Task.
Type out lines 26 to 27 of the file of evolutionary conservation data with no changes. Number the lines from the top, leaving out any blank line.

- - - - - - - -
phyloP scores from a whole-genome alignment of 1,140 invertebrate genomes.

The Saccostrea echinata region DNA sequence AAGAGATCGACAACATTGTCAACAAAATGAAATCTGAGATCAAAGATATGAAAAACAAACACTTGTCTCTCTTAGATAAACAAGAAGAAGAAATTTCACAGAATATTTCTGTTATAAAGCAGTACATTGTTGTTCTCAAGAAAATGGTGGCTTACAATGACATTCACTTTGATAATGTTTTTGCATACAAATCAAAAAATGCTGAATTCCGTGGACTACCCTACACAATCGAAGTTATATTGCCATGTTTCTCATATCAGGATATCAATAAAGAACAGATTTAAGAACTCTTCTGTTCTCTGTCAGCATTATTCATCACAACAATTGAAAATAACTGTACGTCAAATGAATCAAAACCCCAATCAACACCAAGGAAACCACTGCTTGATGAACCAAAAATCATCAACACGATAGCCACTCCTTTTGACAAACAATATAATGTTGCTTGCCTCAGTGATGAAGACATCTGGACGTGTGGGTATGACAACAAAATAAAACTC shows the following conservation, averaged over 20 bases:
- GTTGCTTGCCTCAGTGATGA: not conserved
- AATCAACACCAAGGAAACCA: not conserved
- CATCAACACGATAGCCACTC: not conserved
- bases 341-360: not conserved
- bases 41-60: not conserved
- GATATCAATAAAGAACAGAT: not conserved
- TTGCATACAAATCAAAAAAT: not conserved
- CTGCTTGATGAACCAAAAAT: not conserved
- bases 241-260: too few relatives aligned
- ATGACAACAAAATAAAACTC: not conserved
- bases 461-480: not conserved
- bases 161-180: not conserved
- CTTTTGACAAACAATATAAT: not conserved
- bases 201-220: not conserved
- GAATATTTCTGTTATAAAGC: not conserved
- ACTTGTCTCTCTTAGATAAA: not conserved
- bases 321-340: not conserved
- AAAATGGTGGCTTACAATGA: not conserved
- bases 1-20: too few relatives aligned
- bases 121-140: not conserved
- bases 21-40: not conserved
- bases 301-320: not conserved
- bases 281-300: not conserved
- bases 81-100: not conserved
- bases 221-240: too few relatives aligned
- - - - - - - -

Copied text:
- bases 81-100: not conserved
- bases 221-240: too few relatives aligned